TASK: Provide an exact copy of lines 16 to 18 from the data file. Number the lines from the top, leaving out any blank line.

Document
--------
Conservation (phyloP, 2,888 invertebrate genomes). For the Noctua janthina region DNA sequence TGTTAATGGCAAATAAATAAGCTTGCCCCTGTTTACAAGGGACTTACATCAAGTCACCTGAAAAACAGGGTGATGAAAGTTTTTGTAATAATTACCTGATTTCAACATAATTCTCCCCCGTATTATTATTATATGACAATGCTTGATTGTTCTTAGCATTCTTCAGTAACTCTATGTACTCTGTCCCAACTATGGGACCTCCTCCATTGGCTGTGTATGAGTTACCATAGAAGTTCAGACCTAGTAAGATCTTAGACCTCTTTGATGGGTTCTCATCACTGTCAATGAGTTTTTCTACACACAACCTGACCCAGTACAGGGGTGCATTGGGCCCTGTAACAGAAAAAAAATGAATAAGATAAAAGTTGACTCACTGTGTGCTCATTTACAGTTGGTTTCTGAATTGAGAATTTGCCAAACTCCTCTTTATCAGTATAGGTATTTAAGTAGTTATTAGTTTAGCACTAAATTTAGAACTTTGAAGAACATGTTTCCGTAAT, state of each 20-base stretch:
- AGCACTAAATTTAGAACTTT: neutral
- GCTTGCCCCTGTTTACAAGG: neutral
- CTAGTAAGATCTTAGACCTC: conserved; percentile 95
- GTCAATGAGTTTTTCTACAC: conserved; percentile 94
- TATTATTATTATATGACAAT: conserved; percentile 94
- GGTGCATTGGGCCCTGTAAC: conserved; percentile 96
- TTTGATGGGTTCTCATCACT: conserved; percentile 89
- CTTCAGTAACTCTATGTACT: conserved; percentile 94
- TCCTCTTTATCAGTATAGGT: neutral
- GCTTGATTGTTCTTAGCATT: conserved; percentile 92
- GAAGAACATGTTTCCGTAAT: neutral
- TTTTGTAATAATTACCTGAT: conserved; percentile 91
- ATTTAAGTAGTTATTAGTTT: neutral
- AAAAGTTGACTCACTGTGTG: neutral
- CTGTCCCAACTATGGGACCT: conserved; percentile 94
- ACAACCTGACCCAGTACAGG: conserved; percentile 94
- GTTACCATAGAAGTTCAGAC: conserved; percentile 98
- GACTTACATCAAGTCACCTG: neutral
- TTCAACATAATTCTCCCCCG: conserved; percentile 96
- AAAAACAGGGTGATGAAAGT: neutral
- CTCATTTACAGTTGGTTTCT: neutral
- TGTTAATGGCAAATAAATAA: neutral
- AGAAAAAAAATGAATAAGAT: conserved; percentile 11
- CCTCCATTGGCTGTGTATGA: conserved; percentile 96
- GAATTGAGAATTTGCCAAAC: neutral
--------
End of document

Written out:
- CTGTCCCAACTATGGGACCT: conserved; percentile 94
- ACAACCTGACCCAGTACAGG: conserved; percentile 94
- GTTACCATAGAAGTTCAGAC: conserved; percentile 98